Wynn, a keen dancer and marathon runner, had a stroke while at work in 2012. After spending six months in hospital immediately after her stroke, Wynn was admitted to Daniel Yorath House, one of the Brain Injury Rehabilitation Trust’s (BIRT) services in Leeds. Here, she engaged in physiotherapy sessions and received lots of help with her communication, which was severely impaired as a result of her brain injury.
After 18 months of rehabilitation at Daniel Yorath House, she was discharged and moved to Osman House in 2015, a BIRT service for continuing rehabilitation.
Through ongoing support and prompts from staff, as well as her own determination and motivation, Wynn is now nearly fully independent with her personal care and may just require the odd helping hand from staff.
Having been a fitness fan before her brain injury, Wynn initially struggled with not being as active as she used to be. This was a huge blow to her confidence and self-esteem.
Wynn wanted to get back into running, so with staff, she set a goal to take part in a Race for Life. With support from staff, she started out by going for walks around the village. She built this up and then progressed to jogging, and eventually was able to take part in her first race since her brain injury. Wynn has since taken part in further Race for Life events and hopes to continue with her running, as it has helped immensely with her fitness, her confidence and her enjoyment of life.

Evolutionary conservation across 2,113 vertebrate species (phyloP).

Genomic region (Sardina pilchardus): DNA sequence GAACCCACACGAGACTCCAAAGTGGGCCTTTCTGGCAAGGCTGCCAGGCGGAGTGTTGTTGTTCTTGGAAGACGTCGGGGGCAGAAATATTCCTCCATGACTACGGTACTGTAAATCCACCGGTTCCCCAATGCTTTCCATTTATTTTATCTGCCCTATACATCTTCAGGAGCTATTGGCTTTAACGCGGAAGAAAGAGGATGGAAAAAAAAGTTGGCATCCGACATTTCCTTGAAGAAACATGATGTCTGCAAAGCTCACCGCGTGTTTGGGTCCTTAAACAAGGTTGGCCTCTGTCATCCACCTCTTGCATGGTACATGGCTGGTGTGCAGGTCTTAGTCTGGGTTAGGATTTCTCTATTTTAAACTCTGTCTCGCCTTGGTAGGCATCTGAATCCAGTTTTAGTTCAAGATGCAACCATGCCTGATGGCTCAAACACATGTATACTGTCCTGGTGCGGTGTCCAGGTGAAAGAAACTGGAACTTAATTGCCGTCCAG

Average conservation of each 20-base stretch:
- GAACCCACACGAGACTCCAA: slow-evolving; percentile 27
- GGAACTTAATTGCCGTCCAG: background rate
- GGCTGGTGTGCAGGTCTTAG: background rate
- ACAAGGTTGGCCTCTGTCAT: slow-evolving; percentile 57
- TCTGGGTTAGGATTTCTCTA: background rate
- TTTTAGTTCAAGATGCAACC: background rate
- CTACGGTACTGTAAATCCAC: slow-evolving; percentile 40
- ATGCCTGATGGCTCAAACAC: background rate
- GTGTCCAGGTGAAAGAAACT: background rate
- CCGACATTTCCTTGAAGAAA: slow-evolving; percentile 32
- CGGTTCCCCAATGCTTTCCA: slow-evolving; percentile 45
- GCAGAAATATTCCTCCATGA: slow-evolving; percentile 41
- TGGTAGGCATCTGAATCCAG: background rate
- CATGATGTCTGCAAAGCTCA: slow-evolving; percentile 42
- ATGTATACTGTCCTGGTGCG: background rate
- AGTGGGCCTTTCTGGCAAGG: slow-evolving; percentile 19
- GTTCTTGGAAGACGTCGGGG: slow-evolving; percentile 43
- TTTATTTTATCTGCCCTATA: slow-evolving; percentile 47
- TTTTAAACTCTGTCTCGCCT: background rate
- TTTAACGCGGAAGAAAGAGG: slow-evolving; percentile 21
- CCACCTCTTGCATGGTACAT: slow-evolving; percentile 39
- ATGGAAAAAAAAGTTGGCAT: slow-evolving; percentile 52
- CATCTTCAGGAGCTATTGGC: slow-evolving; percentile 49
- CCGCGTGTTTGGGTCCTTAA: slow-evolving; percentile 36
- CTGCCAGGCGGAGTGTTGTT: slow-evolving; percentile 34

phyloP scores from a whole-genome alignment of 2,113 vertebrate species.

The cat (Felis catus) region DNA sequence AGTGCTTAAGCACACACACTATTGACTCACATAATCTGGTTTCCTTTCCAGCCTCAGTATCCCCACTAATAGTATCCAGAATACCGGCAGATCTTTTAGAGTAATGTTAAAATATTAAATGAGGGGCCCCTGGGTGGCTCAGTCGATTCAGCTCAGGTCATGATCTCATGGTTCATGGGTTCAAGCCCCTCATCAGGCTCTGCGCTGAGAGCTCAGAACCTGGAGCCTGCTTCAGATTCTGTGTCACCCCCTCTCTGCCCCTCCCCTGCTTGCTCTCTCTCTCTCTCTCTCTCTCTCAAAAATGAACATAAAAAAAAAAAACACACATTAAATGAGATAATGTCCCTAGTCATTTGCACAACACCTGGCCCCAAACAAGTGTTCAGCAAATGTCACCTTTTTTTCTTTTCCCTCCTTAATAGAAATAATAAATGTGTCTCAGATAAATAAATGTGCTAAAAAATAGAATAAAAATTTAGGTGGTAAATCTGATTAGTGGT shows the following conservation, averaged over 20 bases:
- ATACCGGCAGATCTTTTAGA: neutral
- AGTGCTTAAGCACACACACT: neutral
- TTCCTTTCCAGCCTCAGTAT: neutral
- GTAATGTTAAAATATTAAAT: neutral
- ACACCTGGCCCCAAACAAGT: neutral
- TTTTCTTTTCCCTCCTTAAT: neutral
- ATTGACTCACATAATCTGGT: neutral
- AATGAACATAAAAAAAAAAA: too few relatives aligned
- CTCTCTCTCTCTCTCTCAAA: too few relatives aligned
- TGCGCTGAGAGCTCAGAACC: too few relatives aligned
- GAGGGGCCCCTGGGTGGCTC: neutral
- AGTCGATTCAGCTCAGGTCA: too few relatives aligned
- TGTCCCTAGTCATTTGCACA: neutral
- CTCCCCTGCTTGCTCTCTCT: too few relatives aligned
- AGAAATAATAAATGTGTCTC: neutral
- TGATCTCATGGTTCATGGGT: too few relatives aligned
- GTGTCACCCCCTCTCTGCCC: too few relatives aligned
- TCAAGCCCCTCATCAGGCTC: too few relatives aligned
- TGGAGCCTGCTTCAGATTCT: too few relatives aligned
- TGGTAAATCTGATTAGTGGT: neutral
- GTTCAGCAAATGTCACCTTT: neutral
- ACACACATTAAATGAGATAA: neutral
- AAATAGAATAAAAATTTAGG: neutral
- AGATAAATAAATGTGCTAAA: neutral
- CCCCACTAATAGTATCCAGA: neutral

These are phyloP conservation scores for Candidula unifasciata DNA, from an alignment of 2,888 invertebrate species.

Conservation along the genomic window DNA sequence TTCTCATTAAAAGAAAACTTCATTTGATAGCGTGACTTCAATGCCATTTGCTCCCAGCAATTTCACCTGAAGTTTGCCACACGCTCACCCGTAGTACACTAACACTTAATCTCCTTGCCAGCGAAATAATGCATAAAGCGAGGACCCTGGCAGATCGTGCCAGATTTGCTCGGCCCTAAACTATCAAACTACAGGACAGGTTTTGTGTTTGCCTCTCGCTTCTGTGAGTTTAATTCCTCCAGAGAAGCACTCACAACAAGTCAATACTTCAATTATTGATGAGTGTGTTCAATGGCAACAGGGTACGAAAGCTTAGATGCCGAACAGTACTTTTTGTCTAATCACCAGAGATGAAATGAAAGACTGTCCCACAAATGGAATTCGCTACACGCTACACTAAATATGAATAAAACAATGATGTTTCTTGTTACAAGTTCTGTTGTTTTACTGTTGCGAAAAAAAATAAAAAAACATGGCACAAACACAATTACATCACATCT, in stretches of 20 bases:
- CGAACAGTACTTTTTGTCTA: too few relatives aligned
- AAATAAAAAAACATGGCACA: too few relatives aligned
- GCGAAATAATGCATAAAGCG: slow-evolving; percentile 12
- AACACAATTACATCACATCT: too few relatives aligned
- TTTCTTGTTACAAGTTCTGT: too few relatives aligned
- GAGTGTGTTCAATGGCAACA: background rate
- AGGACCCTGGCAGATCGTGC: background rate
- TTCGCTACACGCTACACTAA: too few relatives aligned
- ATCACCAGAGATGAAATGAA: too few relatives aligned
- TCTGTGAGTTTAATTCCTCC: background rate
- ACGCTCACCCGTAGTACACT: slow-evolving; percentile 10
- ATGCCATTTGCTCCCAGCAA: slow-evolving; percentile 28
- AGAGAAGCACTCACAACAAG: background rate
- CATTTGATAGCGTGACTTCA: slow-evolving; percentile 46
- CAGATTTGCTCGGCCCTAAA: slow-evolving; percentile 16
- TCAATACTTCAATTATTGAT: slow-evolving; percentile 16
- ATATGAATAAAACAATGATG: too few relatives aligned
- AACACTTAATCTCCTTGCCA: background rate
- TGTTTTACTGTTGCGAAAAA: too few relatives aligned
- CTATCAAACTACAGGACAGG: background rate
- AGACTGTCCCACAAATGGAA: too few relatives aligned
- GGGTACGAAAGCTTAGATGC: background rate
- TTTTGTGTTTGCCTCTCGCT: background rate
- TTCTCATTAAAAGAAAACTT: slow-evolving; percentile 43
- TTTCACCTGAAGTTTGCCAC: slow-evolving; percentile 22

Senior Rehabilitation Support Worker, Danielle, has supported Wynn since she was admitted to Osman House and has seen first-hand the progress she has made. She said:
“When I first met Wynn she was very quiet and withdrawn, and wouldn’t participate in activities or socialise. Now, it’s like she’s a completely different person, she’s made loads of friends in the service and has got her self-confidence back. She has gone from not being able to look in the mirror to looking at herself and saying ‘I am beautiful.’ She has come on in leaps and bounds since first coming to BIRT.”
Wynn’s progress has been fantastic, and she is now able to live life to the full at Osman House, taking part in a range of activities, going out into the community regularly, and socialising with other service users, as well as enjoying regular visits from her parents, her husband and her two children. The team hope that with the right support Wynn can go on to live more independently in the future.